Take a look over recent objectives that you have set individuals. Do they really fit all of these? Maybe they had a timeframe but were not realistic within that timeframe. Maybe the target simply wasn’t measurable at all.

For your team to be able to work towards their objectives effectively those targets need to have all of the SMART elements. If an objective is not realistic, the team may just dismiss it as being impossible, or they may try to work on it, but it is unlikely that they will achieve it. If it doesn’t have a timeframe, the team will work on it at their own pace, which may not meet company requirements. If it isn’t measurable, it is impossible to know whether or not the person achieved the goal. If it isn’t achievable, the team are setting out to fail from the get-go. And if it is not specific, then it won’t be clear what the team has to achieve and they may not work on the right thing for the business.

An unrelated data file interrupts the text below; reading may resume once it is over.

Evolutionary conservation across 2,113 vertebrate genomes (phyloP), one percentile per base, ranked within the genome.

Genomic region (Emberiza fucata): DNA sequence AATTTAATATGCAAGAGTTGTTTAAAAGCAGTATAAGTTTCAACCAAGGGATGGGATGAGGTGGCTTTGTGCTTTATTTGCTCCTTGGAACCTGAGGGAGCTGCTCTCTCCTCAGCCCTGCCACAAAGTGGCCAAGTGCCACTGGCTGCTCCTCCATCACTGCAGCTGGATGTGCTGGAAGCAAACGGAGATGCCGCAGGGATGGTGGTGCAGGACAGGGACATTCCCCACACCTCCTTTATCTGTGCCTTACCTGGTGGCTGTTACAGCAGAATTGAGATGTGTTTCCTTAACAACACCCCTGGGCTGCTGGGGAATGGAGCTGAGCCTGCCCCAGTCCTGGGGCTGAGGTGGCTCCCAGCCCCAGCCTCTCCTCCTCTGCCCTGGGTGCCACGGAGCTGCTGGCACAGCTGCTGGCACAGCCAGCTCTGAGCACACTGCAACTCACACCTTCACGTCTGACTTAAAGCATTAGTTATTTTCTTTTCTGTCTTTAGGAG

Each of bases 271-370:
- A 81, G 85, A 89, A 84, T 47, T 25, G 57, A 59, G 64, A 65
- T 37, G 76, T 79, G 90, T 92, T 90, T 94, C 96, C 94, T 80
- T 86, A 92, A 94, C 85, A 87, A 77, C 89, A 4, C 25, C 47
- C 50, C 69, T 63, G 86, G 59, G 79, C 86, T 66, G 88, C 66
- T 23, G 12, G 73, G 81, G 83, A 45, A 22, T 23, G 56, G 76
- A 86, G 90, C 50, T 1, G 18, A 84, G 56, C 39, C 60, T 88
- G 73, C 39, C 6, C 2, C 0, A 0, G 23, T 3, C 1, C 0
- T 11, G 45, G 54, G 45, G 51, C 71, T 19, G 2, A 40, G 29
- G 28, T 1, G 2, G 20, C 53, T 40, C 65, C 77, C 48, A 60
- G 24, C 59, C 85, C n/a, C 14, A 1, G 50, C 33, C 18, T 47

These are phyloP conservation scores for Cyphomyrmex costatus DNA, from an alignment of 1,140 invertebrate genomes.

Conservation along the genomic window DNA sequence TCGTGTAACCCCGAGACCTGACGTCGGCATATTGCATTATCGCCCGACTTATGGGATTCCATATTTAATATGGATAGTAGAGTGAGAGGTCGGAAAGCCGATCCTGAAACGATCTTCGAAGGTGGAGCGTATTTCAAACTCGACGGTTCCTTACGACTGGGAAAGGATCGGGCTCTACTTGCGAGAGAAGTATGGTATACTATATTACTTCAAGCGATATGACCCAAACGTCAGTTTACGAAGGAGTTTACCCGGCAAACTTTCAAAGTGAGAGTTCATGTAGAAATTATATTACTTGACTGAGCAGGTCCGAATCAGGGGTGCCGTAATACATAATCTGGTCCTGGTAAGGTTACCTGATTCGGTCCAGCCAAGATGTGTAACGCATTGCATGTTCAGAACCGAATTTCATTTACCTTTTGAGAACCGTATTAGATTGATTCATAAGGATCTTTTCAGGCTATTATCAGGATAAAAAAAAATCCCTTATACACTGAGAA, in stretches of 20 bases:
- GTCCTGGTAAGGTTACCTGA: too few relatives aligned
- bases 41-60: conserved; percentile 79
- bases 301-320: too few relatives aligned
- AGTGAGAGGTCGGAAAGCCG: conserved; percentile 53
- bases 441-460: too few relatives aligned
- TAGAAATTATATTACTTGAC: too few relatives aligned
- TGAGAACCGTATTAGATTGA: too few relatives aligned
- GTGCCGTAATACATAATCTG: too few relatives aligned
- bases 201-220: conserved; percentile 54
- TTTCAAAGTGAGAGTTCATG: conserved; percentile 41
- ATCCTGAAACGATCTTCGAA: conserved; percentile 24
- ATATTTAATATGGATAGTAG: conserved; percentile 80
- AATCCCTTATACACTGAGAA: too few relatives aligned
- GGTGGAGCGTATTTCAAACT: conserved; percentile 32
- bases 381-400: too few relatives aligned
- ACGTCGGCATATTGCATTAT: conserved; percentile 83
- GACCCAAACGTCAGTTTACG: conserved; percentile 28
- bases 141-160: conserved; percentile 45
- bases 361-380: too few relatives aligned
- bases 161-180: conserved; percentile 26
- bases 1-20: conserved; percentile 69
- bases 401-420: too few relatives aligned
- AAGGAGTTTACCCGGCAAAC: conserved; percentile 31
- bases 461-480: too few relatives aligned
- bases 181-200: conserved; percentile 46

Targets that you set should always be stretching but within reach. Those targets that are out of the team’s reach will quickly be given up on. And those that are not stretching will not motivate your team. With SMART objectives your team will be clear about what they need to achieve, how and by when. This will go a long way towards making them high performing.

  1. b) Set The Right Expectations

Expectations are to do with being clear about the behavior that you expect in the office, especially in relation to areas such as start and finish times, length of lunch breaks and other breaks throughout the day, how to book annual leave and the process for sickness or other necessary absences from work.

These may be areas where you think things should be obvious, but your staff may have a different understanding, or may have worked in businesses where the expectations were different to yours. Simply spelling out clearly what the procedures are in these areas can go a long way towards avoiding misunderstandings in your team, or having your team make their own decisions about the processes for these areas, that do not work well with your thoughts.